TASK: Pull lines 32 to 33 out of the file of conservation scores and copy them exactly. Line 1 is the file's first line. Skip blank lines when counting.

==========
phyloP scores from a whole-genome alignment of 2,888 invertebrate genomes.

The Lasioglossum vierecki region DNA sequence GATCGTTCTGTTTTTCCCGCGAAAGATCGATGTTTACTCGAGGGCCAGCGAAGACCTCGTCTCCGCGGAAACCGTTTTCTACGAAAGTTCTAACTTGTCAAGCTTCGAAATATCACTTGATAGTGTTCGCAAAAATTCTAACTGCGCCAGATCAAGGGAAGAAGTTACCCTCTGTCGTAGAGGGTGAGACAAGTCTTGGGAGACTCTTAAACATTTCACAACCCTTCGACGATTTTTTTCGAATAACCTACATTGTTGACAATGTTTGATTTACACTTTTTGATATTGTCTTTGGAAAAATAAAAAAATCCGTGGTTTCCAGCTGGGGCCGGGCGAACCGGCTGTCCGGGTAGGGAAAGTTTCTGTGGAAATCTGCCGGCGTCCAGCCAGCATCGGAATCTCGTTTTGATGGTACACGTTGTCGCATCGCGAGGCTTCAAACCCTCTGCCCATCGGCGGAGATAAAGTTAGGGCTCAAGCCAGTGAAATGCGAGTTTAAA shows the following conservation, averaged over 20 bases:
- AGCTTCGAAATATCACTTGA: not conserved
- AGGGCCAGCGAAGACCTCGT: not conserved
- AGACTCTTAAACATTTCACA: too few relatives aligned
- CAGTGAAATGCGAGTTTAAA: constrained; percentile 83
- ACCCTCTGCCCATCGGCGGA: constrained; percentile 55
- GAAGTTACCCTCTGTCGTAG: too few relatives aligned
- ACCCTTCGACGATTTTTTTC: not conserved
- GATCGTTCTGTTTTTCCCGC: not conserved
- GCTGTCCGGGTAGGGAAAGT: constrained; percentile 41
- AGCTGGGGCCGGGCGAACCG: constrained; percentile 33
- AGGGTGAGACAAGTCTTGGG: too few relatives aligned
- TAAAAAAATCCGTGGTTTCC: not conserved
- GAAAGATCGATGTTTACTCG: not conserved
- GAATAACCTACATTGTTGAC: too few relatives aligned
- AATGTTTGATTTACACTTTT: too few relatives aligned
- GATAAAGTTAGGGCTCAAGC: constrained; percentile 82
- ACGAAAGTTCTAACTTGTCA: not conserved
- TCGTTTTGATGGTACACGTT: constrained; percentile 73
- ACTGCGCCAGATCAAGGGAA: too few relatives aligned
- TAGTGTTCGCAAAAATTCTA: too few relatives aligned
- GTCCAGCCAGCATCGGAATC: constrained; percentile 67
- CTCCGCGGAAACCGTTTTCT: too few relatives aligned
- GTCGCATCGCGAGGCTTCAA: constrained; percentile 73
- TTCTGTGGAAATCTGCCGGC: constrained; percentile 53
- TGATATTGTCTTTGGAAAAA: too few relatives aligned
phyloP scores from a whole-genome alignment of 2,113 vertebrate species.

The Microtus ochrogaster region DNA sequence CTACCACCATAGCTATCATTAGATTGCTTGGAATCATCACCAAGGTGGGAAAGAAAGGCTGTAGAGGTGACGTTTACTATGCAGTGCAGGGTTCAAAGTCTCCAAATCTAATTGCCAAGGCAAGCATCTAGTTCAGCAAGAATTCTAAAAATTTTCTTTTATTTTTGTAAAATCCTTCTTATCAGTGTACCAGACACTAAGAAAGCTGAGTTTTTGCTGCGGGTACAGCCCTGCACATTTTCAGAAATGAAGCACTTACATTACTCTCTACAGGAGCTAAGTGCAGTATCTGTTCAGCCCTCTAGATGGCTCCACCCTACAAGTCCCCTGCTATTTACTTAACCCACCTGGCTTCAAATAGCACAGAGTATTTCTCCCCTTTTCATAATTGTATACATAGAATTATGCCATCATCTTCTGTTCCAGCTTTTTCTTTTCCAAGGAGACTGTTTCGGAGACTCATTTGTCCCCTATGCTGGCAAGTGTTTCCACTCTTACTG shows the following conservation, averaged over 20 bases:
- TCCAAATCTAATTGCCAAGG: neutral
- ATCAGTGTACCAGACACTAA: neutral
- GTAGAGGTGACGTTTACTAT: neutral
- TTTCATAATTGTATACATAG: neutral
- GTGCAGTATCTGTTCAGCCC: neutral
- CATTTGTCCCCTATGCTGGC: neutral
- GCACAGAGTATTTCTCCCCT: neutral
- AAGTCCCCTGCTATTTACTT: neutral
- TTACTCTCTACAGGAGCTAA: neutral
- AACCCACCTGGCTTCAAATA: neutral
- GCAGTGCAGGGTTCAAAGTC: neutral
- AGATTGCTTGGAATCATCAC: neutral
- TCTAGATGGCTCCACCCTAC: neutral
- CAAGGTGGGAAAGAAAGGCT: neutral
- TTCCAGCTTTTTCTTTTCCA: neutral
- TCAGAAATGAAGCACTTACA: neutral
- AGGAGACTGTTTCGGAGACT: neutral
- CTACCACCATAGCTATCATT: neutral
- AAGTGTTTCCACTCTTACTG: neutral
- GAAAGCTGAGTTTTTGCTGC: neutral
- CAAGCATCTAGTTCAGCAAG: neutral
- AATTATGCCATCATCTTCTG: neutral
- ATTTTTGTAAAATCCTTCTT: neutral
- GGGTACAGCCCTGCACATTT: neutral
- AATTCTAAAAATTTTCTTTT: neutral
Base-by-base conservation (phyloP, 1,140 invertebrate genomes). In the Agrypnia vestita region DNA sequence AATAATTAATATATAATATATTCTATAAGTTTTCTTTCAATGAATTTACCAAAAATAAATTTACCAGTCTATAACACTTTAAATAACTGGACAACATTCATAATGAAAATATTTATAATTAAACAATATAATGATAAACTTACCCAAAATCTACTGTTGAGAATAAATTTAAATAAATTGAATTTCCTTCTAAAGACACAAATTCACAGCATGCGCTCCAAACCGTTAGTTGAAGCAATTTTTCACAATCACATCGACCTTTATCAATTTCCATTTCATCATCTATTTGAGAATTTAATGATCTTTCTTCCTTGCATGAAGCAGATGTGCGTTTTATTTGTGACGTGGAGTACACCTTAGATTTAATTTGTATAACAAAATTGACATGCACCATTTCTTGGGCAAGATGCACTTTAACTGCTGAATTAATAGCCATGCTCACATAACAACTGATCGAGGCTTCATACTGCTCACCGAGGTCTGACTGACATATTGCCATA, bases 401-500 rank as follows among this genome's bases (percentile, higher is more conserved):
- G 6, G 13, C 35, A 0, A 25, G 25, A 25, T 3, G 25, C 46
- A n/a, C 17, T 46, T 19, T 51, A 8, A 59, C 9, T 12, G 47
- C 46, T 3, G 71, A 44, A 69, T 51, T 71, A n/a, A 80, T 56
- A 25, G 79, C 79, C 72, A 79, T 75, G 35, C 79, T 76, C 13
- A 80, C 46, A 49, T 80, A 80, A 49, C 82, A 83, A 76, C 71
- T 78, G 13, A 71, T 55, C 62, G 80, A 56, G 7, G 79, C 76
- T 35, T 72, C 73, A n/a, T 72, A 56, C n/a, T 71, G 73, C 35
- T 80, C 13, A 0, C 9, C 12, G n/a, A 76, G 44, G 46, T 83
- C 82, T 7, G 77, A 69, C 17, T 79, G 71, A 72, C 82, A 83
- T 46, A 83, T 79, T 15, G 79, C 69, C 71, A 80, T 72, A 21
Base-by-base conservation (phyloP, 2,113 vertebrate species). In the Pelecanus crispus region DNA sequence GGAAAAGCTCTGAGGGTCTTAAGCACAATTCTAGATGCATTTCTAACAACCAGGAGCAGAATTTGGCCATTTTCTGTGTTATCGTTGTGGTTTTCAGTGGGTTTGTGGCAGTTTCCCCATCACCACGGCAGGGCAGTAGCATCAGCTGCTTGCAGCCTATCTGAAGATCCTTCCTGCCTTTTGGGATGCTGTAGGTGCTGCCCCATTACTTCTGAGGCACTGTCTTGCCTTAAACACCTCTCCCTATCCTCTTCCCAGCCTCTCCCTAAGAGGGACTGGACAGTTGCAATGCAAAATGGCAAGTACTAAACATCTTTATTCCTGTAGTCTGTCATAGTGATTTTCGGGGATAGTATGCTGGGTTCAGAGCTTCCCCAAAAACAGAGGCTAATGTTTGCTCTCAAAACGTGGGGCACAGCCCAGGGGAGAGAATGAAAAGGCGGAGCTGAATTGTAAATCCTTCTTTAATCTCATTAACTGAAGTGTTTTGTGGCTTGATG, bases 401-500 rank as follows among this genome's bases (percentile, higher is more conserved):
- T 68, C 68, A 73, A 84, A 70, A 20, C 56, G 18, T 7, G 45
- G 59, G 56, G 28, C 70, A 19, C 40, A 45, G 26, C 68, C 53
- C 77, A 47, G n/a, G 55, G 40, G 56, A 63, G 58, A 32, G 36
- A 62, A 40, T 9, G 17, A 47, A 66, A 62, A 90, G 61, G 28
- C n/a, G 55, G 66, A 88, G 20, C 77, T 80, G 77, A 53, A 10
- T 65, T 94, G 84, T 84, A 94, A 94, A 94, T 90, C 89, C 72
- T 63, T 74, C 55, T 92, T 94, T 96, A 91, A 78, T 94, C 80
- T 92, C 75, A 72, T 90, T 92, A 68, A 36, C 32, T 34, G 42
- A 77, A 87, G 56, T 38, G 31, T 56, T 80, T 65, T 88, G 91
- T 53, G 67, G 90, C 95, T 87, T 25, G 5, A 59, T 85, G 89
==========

- GTAGAGGTGACGTTTACTAT: neutral
- TTTCATAATTGTATACATAG: neutral